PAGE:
This Is Why We Cut 75% Of Our Songs

February 17, 2018 | Get free updates of new posts here

One of the changes we’ve made in our worship ministry at the start of the new year is shifting how our worship leaders choose songs for our services.

I’m always paying attention to the size of our library when it comes to worship songs. I believe having a repertoire of songs that are familiar to our congregation and to our worship team helps in lots of ways.

Specifically, it helps our congregation learn the songs so they can sing with greater passion.

Also it helps our musicians so they can play with greater excellency.



In our context at C4 Church, worship leaders choose the songs from our library. Typically we sing five songs each Sunday and we use Planning Center as our home base for those songs. We store and track lots of content for those songs – chord charts, videos, mp3’s, how often we sing the songs, what keys we sing them in, etc etc etc.

Whenever we have new songs that worship leaders would like to introduce we use Planning Center to do that as well and we have all of our worship leaders agree on new songs that we’ll add to our library.

For the first few years I was here on staff this was pretty manageable. Until mid-2015 we were one service in one location with three or four worship leaders and the whole process was pretty contained. Our worship song library was full of very familiar songs for both our musicians and our congregation. Even with different worship leader personalities and preferences, it was still pretty easy to keep everyone and everything moving in the same direction from Sunday to Sunday.

As of January 2018 we are four services in three locations and we have about a dozen worship leaders who are either leading services or being apprenticed to do that, it gets way more complicated and much harder to manage.

Earlier this year we looked at how many songs we had been singing in our church and over the course of 18 months at C4 we had sung 151 different songs. This included older familiar songs we’ve done once or twice in those 18 months, also included Christmas songs but from January 2016 to July 2017 we had included 151 different songs over those 18 months in our worship services for people to sing.

Obviously.. too many songs.

But it was hilarious to hear from worship leaders how many songs they thought we had sung in that same time period. They way underestimated the real number. Usually they were guessing that we had sung about 50-60 different songs, which is still a pretty big library if we’re expecting people to sing loud and passionately as they worship Jesus in our services.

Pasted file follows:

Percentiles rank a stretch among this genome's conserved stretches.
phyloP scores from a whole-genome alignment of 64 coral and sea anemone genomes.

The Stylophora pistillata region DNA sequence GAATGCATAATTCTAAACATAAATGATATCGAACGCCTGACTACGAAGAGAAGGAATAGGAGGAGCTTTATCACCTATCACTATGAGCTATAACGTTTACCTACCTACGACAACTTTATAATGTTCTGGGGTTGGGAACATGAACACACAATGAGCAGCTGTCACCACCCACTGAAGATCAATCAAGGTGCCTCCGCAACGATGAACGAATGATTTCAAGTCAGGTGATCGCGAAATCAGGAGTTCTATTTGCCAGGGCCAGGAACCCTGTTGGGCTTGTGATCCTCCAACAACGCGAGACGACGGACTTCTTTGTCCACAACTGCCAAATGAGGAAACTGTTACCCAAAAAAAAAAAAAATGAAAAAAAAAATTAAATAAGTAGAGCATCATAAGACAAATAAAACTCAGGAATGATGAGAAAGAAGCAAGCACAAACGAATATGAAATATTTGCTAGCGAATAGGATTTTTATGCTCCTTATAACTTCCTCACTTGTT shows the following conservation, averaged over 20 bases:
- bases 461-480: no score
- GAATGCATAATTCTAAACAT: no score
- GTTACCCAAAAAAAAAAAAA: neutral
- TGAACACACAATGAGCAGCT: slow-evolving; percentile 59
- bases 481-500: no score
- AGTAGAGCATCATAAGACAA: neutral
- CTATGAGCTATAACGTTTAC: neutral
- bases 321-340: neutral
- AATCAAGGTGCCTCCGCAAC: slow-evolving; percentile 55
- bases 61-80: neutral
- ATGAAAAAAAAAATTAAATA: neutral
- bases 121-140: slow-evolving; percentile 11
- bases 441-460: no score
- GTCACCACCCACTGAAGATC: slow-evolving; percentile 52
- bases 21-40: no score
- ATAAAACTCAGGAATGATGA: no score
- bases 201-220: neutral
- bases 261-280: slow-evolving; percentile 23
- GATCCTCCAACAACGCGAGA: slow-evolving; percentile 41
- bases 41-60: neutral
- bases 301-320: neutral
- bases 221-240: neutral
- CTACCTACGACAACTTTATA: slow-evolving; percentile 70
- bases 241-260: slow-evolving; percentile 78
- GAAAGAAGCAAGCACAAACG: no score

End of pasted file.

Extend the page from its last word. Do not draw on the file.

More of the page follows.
So over the last little while help been moving towards a new model for choosing songs for our worship services.

The heart behind this is that we would sing the same number of songs in our worship services but over time we would sing fewer songs, more often. By doing this we can serve our congregation to really help them grow in their worship as they become familiar with the songs. We can serve our worship teams by not asking them to learn a library of 150+ songs to play excellently in our worship services. And we can serve God by narrowing the focus of our worship songs to some of the most important things we want people to sing about in our services when we are together.

This month we began rolling out our “Top 40” model. The short explanation is that every week our worship leaders will choose 4 of the 5 songs for the worship service they’re leading from an agreed library of 40 worship songs. These are songs that our worship leaders have had input in developing and that we’ve chosen together as the 40 songs that we’ll focus on in this season.

The 5th song for each worship service can be any song from our existing worship library so we still allow for individual worship leader’s personality and preference to come in to play which is definitely a hallmark of our worship services at C4.

A few times a year we’ll revisit our “Top 40” list and we’ll make some changes. We’ll add some new songs that we believe need to be introduced to our services at C4. We’ll also add some songs that we’re writing and recording. For example, all 4 of the songs from the C4 Worship “Hallelujah EP” are in our first Top 40 list. We’ll also remove some songs from our regular Top 40 rotation but keep them in our library so once a song has had a season at C4, we can still include it occasionally but we will make room for newer songs to be introduced.

I’m excited about this. I’m excited about our congregation getting even more engaged with the songs we’re singing because we will have more repetition of fewer songs over time in our worship services. I’m excited about our worship teams focusing more of their attention on fewer songs to help them develop as musicians and play better together as a team. I’m also excited about what God is going to do among us in our worship services as we celebrate Jesus together this way.

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